Pitching staff makes 2-1 lead stand up, Yankees win third straightBy
That was a great win. The Yankees’ third in a row and fourth in the last six games, coincidentally. They beat the Tigers by the score of 2-1 in the opener of their four-game series Monday night. The Bombers have now played 15 straight games decided by no more than two runs, extending the franchise record.
The Four (Or Five) Run Inning That Wasn’t
The Yankees had one of their best offensive innings in a long time — best against a decent or better pitcher, anyway — in the top of the fourth, and all they got out of it was two runs because apparently the Tigers play defense now. That wasn’t always the case these last few years. It took the Yankees all of nine pitches to load the bases with no outs against Max Scherzer, as Ichiro Suzuki, Brett Gardner, and Derek Jeter all singled. Jeter failed to get a bunt down twice before slapping a bloop to right. I prefer the bloop to the bunt.
So that set the Yankees up with the 3-4-5 hitters due to bat with the bases loaded. Can’t ask for a better situation than that, right? Jacoby Ellsbury jumped all over a 1-0 pitch and hit a rocket to center field, one of the hardest balls he’ll hit all season, and his reward was … a sac fly. Ezequiel Carrera made a marvelous diving catch going back on the ball, reeling it in at the warning track. It was unbelievable. So unbelievable that I’m going to embed the video instead of trying to describe it:
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Can’t even be mad about that. Just a great, great catch. Catch of the year type stuff. If Carrera doesn’t make the catch, that’s at least two and probably three runs right there. Maybe an inside-the-park grand slam. Instead, the Yankees got one run. Ellsbury’s been slumping hard of late but he’s also run into some really bad luck too. Remember that Mookie Betts catch the other night? Dude’s been robbed of two potential inside-the-park homers in the last four days.
Anyway, the Yankees still had runners on the corners with one out after that, but it quickly became runners at the corners with two outs after Carlos Beltran‘s soft line drive to second. Ian Kinsler caught it maybe six inches off the ground and I was worried he was going to intentionally let it fall in so he could turn the double play. Thankfully that didn’t happen. Brian McCann provided the big hit of the inning with a single to right, over the shift, scoring the team’s second run and again putting men at the corners.
Chase Headley grounded out to end the inning, at least that’s what the box score will say, but in reality it was a very nice sliding grab by Kinsler going to his left. He fired to first and the throw beat Headley by about a half-step. That close to another run. The Yankees had a really great inning against Scherzer. Four hits, a rocket to the warning track, and another ball that almost snuck through for a run-scoring single. They could have easily scored four or five runs that inning. Instead, they got two. Stupid defense.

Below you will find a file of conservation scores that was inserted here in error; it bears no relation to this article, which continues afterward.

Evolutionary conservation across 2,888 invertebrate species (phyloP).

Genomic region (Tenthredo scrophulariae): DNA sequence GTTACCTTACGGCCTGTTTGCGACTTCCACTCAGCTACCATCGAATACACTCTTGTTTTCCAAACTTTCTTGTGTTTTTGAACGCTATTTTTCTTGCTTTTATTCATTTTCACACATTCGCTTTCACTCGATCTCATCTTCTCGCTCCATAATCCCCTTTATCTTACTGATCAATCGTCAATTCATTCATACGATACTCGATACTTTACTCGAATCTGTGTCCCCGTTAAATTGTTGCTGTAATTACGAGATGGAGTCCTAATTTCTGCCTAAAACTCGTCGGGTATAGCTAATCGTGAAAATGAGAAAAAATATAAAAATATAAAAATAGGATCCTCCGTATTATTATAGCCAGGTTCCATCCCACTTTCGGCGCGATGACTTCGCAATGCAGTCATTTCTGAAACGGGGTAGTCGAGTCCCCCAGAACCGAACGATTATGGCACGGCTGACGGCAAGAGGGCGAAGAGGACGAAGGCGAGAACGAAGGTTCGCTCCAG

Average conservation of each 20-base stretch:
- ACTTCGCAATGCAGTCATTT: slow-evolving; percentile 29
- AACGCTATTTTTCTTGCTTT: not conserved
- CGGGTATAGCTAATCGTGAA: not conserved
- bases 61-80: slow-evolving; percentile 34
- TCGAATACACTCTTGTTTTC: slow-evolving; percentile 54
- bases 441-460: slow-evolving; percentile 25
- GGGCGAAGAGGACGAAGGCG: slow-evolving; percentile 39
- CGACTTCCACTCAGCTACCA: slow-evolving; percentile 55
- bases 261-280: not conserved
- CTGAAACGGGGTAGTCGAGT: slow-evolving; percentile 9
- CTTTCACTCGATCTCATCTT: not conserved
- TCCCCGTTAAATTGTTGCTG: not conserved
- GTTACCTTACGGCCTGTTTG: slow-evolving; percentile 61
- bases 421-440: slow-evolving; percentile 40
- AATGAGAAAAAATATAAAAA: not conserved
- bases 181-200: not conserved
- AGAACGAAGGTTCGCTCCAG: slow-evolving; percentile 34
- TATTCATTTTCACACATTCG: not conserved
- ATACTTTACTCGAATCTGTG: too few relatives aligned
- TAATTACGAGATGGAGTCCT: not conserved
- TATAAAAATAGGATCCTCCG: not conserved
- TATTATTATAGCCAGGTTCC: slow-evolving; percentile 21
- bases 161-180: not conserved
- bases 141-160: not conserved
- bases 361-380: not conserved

Brandon The Bulldog
This definitely qualifies as a gritty and gutty effort from Brandon McCarthy. Left it all out on the field. Gave the team everything he had. All of those cliches. McCarthy threw 116 pitches in 5.2 innings and they were tough, stressful pitches. He faced 25 batters and the Tigers had a man on base for 12 of those at-bats, including seven with a runner in scoring position. This was a major grind against one of the better offensive clubs in the game.
And yet, the only run McCarthy allowed came after an error (Martin Prado threw a ball high and pulled Headley off the bag), a stolen base, and a soft line drive to left in the fifth inning. The run was unearned. McCarthy’s best escape job came in the second inning, after the Tigers loaded the bases with one out. A double (Victor Martinez), a single (J.D. Martinez), and a walk (Don Kelly) set the threat up. McCarthy stranded all three runners with a pair of strikeouts — Alex Avila swung through a fastball over the plate and Eugenio Suarez got caught looking at a curveball. That was some serious battling by McCarthy.
The Tigers threatened again in the sixth inning thanks to a Martinez leadoff single and a Kelly two-out single. McCarthy sandwiched two strikeouts between the singles, and Joe Girardi came out to talk to him after the second. It looked like he was going to call for Matt Thornton to get the left-and-left matchup against Kelly — the Tigers would have presumably pinch-hit the righty Nick Castellanos — but he left McCarthy in and Kelly singled on a ground ball through the right side. Thornton came in and got Avila to hit a weak grounder to first to end the inning.
All told, McCarthy held the Tigers to that one unearned run in those 5.2 innings. He allowed five hits and walked two while recording all 17 of his outs on the infield. That’s broken down into eight strikeouts, eight ground outs, and one line drive at Prado at third base. The outfielders didn’t record a single out while the tall right-hander was on the mound (they recorded three outs total all game). McCarthy now has a 2.08 ERA in five starts with New York. He’s been an absolute godsend. I know his shoulder injury history is scary, but don’t they have to try to re-sign him after the season?